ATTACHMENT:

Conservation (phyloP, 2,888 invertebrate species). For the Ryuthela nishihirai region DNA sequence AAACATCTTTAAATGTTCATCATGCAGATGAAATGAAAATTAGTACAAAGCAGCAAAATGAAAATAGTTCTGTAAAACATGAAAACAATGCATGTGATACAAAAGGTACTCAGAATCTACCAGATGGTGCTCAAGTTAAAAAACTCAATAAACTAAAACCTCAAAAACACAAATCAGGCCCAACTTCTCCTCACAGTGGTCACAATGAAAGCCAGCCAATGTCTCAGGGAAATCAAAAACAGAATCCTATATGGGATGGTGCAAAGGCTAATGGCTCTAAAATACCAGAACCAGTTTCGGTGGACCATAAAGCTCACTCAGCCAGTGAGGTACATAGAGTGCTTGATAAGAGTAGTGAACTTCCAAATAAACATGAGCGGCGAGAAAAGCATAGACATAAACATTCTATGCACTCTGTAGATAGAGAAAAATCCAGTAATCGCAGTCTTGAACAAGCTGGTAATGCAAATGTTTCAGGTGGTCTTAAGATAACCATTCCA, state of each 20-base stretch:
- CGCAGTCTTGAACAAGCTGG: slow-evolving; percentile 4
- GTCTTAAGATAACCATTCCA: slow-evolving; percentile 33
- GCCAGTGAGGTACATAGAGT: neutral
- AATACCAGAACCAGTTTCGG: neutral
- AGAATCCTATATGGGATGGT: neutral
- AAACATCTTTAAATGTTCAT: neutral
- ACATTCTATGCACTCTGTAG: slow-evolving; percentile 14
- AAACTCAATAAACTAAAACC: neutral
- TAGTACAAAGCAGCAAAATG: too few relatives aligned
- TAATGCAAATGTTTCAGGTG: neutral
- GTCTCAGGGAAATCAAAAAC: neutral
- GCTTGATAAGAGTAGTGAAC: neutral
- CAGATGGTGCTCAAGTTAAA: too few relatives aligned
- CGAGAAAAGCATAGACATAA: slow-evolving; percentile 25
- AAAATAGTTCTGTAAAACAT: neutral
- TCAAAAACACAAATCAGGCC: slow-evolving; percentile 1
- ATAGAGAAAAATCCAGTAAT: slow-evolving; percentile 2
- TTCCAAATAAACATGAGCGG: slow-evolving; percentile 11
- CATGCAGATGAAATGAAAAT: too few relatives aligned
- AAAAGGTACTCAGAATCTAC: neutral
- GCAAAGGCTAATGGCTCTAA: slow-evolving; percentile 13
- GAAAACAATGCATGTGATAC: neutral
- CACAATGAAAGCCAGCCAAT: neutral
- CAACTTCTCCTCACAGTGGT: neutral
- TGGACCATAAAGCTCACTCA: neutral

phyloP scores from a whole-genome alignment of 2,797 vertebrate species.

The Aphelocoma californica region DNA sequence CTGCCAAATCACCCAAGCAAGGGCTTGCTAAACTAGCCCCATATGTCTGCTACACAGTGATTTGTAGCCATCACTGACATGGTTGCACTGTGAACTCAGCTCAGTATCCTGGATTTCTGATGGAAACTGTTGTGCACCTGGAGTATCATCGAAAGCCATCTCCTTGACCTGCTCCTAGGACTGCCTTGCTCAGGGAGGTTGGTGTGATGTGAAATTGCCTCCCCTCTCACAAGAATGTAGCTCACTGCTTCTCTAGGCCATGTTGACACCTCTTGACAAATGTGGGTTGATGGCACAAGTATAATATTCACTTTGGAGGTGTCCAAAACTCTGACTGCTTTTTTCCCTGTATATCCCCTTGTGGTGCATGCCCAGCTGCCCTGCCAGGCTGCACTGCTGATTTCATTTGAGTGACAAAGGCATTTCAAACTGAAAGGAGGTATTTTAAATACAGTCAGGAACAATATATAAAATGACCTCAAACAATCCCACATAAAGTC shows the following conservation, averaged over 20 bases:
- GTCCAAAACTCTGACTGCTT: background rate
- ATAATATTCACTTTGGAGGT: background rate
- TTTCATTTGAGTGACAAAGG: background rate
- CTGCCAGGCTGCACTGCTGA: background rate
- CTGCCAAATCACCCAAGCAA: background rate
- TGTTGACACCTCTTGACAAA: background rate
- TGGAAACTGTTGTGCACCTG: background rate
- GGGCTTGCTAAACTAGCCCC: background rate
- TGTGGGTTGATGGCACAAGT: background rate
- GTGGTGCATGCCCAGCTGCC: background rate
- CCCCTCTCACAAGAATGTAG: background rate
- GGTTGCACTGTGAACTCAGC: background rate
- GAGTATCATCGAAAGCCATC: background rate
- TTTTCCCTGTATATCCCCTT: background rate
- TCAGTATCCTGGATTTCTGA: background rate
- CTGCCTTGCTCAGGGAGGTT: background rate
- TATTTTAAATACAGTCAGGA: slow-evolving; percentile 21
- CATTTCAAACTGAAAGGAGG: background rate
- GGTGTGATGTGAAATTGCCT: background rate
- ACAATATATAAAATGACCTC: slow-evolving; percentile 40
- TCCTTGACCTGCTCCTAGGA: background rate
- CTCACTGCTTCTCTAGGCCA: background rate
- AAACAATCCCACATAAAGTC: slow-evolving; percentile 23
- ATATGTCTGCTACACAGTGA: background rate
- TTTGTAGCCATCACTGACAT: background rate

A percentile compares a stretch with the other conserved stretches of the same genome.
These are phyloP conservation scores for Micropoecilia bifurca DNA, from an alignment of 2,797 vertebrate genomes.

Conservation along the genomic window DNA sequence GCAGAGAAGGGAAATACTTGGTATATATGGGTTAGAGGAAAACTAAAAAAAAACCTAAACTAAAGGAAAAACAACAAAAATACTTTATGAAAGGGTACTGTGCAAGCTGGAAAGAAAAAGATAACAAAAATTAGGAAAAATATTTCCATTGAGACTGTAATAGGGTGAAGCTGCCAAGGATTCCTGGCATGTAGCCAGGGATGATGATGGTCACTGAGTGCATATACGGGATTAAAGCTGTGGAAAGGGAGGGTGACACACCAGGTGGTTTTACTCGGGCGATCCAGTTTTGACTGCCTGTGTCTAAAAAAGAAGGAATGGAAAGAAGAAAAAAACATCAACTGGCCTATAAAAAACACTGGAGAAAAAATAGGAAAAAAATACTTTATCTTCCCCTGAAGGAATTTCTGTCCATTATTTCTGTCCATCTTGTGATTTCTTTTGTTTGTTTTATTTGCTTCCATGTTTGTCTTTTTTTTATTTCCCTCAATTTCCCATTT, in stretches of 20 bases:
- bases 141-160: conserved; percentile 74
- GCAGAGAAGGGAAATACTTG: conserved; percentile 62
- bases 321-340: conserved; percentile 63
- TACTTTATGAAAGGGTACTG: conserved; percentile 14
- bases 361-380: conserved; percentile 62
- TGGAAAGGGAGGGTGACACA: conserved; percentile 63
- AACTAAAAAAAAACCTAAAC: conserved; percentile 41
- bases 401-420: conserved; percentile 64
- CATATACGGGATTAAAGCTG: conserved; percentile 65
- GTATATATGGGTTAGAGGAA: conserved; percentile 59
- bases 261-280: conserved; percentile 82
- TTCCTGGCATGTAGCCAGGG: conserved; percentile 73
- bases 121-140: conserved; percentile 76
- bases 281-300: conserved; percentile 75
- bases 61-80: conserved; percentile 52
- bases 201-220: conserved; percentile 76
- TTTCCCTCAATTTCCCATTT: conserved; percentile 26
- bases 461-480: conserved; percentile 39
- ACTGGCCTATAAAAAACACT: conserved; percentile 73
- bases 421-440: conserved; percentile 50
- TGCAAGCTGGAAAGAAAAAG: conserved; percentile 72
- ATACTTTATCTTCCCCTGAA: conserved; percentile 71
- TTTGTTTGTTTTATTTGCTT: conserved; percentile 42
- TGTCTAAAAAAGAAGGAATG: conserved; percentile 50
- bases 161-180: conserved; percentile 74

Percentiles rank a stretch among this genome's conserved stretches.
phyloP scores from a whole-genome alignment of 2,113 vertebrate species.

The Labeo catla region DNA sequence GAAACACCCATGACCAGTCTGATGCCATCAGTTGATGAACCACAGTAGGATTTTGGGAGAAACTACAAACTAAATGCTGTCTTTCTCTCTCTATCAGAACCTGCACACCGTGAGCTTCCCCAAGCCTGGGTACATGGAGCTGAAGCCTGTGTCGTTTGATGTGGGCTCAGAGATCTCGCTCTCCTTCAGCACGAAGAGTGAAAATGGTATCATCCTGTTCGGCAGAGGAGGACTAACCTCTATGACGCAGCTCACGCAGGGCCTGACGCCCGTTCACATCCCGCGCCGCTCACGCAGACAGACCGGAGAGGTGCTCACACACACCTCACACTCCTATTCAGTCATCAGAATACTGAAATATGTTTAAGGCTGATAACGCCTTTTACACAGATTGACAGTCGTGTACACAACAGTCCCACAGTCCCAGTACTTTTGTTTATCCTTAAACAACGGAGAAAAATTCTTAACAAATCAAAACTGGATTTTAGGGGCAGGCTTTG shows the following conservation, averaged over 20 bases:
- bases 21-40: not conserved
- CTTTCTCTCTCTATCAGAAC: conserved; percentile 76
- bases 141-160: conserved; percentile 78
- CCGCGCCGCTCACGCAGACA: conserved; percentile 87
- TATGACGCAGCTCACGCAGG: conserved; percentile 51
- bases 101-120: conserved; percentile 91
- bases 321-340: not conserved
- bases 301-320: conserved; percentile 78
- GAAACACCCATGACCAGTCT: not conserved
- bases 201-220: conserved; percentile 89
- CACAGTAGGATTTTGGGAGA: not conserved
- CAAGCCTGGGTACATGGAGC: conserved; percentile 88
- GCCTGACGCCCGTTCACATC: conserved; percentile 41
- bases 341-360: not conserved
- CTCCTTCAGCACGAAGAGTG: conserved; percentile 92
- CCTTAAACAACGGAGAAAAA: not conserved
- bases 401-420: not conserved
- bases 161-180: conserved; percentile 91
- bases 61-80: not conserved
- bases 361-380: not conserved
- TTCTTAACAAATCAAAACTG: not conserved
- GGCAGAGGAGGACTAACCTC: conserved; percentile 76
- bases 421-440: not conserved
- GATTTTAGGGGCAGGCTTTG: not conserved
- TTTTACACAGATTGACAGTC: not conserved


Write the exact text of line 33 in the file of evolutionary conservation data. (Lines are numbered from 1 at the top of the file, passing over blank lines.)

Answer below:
- CTGCCAAATCACCCAAGCAA: background rate